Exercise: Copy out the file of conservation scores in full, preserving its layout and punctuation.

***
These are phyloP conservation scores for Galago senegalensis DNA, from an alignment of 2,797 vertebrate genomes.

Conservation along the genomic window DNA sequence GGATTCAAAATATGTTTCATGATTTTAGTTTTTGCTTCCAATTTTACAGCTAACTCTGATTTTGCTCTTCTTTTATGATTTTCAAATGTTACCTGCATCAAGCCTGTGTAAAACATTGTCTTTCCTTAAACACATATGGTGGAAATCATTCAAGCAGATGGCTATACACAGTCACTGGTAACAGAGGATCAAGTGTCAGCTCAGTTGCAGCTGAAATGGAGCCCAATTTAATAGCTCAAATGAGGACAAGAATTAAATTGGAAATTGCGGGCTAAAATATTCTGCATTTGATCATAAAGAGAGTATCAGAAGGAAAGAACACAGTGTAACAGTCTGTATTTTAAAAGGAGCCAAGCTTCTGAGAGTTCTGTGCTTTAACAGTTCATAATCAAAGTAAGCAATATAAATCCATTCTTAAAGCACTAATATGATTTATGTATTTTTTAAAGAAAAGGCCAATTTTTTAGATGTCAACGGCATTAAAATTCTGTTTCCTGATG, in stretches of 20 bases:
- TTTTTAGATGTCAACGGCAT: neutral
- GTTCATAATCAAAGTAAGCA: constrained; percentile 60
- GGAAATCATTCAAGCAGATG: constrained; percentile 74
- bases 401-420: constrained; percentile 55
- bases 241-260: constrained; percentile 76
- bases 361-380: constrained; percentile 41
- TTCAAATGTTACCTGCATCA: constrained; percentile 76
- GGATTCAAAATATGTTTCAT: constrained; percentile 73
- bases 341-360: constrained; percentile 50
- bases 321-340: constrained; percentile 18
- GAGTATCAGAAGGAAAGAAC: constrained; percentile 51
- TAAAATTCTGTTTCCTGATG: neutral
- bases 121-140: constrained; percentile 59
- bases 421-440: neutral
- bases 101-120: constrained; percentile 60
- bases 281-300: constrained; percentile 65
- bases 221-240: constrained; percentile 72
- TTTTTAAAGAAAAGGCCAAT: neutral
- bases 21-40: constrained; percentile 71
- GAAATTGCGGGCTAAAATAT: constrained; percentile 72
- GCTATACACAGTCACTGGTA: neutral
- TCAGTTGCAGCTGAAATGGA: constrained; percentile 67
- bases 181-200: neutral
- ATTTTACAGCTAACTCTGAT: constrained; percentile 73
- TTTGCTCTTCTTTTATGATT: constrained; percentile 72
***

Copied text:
These are phyloP conservation scores for Galago senegalensis DNA, from an alignment of 2,797 vertebrate genomes.

Conservation along the genomic window DNA sequence GGATTCAAAATATGTTTCATGATTTTAGTTTTTGCTTCCAATTTTACAGCTAACTCTGATTTTGCTCTTCTTTTATGATTTTCAAATGTTACCTGCATCAAGCCTGTGTAAAACATTGTCTTTCCTTAAACACATATGGTGGAAATCATTCAAGCAGATGGCTATACACAGTCACTGGTAACAGAGGATCAAGTGTCAGCTCAGTTGCAGCTGAAATGGAGCCCAATTTAATAGCTCAAATGAGGACAAGAATTAAATTGGAAATTGCGGGCTAAAATATTCTGCATTTGATCATAAAGAGAGTATCAGAAGGAAAGAACACAGTGTAACAGTCTGTATTTTAAAAGGAGCCAAGCTTCTGAGAGTTCTGTGCTTTAACAGTTCATAATCAAAGTAAGCAATATAAATCCATTCTTAAAGCACTAATATGATTTATGTATTTTTTAAAGAAAAGGCCAATTTTTTAGATGTCAACGGCATTAAAATTCTGTTTCCTGATG, in stretches of 20 bases:
- TTTTTAGATGTCAACGGCAT: neutral
- GTTCATAATCAAAGTAAGCA: constrained; percentile 60
- GGAAATCATTCAAGCAGATG: constrained; percentile 74
- bases 401-420: constrained; percentile 55
- bases 241-260: constrained; percentile 76
- bases 361-380: constrained; percentile 41
- TTCAAATGTTACCTGCATCA: constrained; percentile 76
- GGATTCAAAATATGTTTCAT: constrained; percentile 73
- bases 341-360: constrained; percentile 50
- bases 321-340: constrained; percentile 18
- GAGTATCAGAAGGAAAGAAC: constrained; percentile 51
- TAAAATTCTGTTTCCTGATG: neutral
- bases 121-140: constrained; percentile 59
- bases 421-440: neutral
- bases 101-120: constrained; percentile 60
- bases 281-300: constrained; percentile 65
- bases 221-240: constrained; percentile 72
- TTTTTAAAGAAAAGGCCAAT: neutral
- bases 21-40: constrained; percentile 71
- GAAATTGCGGGCTAAAATAT: constrained; percentile 72
- GCTATACACAGTCACTGGTA: neutral
- TCAGTTGCAGCTGAAATGGA: constrained; percentile 67
- bases 181-200: neutral
- ATTTTACAGCTAACTCTGAT: constrained; percentile 73
- TTTGCTCTTCTTTTATGATT: constrained; percentile 72